Schrems responded by doing what he did best: He filed yet another complaint against Facebook—his 23rd—with the Irish Data Protection Commissioner. Facebook Ireland, Schrems claimed, was moving his data to Facebook Inc. in the US, where, according to The Guardian, the NSA enjoyed “mass access” to user data. Though Facebook and other companies denied their participation, Schrems doubted the accuracy of these statements.

“There is probable cause to believe that ‘Facebook Inc’ is granting the NSA mass access to its servers that goes beyond merely individual requests based on probable cause,” Schrems wrote in his complaint. “The statements by ‘Facebook Inc’ are in light of the US laws not credible, because ‘Facebook Inc’ is bound by so-called ‘gag orders.’”

Schrems argued that, when his data left EU borders, EU law required that it receive an “adequate level of protection.” Mass surveillance, he said, violated that.

The Irish Data Protection Commissioner disagreed. The described EU-to-US data transfer was entirely legal, the Commissioner said, because of Safe Harbor, a data privacy carve-out approved much earlier.

In 1995, the EU adopted the Data Protection Directive, which, up until 2018, regulated the treatment of EU citizens’ personal data. In 2000, the European Commission approved an exception to the law: US companies could agree to a set of seven principles, called the Safe Harbor Privacy Principles, to allow for data transfer from the EU to the US. This self-certifying framework proved wildly popular. For 15 years, nearly every single company that moved data from the EU to the US relied, at least briefly, on Safe Harbor.

Unsatisfied, Schrems asked the Irish High Court to review the Data Protection Commissioner’s inaction. In October 2013, the court agreed. Schrems celebrated, calling out the Commissioner’s earlier decision.

“The [Data Protection Commissioner] simply wanted to get this hot potato off his table instead of doing his job,” Schrems said in a statement at the time. “But when it comes to the fundamental rights of millions of users and the biggest surveillance scandal in years, he will have to take responsibility and do something about it.”

Less than one year later, the Irish High Court came back with its decision—the Court of Justice for the European Union would need to review Safe Harbor.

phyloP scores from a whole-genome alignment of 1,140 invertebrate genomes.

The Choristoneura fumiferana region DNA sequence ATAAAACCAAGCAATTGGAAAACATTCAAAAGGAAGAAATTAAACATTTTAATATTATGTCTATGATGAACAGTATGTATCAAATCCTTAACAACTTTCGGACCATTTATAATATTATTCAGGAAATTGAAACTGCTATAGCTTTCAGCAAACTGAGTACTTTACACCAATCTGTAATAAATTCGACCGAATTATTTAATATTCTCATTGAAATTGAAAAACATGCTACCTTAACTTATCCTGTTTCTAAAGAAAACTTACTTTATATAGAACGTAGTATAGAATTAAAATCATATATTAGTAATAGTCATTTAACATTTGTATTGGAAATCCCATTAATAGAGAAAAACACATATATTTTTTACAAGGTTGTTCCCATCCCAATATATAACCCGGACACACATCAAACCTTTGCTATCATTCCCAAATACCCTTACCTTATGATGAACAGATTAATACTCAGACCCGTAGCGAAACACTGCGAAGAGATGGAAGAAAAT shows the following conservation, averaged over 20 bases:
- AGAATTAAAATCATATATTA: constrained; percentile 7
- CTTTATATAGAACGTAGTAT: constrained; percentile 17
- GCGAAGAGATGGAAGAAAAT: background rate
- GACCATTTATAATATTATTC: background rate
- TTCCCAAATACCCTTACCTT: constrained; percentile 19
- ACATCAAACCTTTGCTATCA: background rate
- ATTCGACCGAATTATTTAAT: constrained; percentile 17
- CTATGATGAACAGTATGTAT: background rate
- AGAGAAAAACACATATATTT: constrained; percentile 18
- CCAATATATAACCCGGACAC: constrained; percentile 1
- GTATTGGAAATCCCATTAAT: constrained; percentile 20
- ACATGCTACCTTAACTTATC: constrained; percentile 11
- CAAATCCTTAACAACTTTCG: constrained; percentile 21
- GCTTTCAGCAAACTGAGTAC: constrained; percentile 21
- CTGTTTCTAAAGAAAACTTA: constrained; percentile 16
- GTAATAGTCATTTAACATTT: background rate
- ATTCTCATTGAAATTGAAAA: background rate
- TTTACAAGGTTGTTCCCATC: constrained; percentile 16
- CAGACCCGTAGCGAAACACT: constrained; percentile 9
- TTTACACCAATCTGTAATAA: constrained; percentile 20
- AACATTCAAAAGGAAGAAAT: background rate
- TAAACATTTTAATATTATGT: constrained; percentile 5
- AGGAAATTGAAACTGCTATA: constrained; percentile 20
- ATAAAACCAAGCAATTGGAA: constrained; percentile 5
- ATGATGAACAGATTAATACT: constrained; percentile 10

On March 24, 2015, the Court heard oral arguments for both sides. Schrems’ legal team argued that Safe Harbor did not provide adequate protection for EU citizen’s data. The European Commission, defending the Irish DPC’s previous decision, argued the opposite.

When asked by the Court how EU citizens might best protect themselves from the NSA’s mass surveillance, the lawyer arguing in favor of Safe Harbor made a startling admission:

“You might consider closing your Facebook account, if you have one,” said Bernhard Schima, advocate for the European Commission, all but admitting that Safe Harbor could not protect EU citizens from overseas spying. When asked more directly if Safe Harbor provided adequate protection of EU citizens’ data, the European Commission’s legal team could not guarantee it.

On September 23, 2015, the Court’s advocate general issued his initial opinion—Safe Harbor, in light of the NSA’s mass surveillance programs, was invalid.

“Such mass, indiscriminate surveillance is inherently disproportionate and constitutes an unwarranted interference with the rights [to respect for privacy and family life and protection of personal data,]” the opinion said.

Less than two weeks later, the entire Court of Justice agreed.

Ever a lawyer, Schrems responded to the decision with a 5,500-word blog post (assigned a non-commercial Creative Commons public copyright license) exploring current data privacy law, Safe Harbor alternatives, company privacy policies, a potential Safe Harbor 2.0, and mass surveillance. Written with “limited time,” Schrems thanked readers for pointing out typos.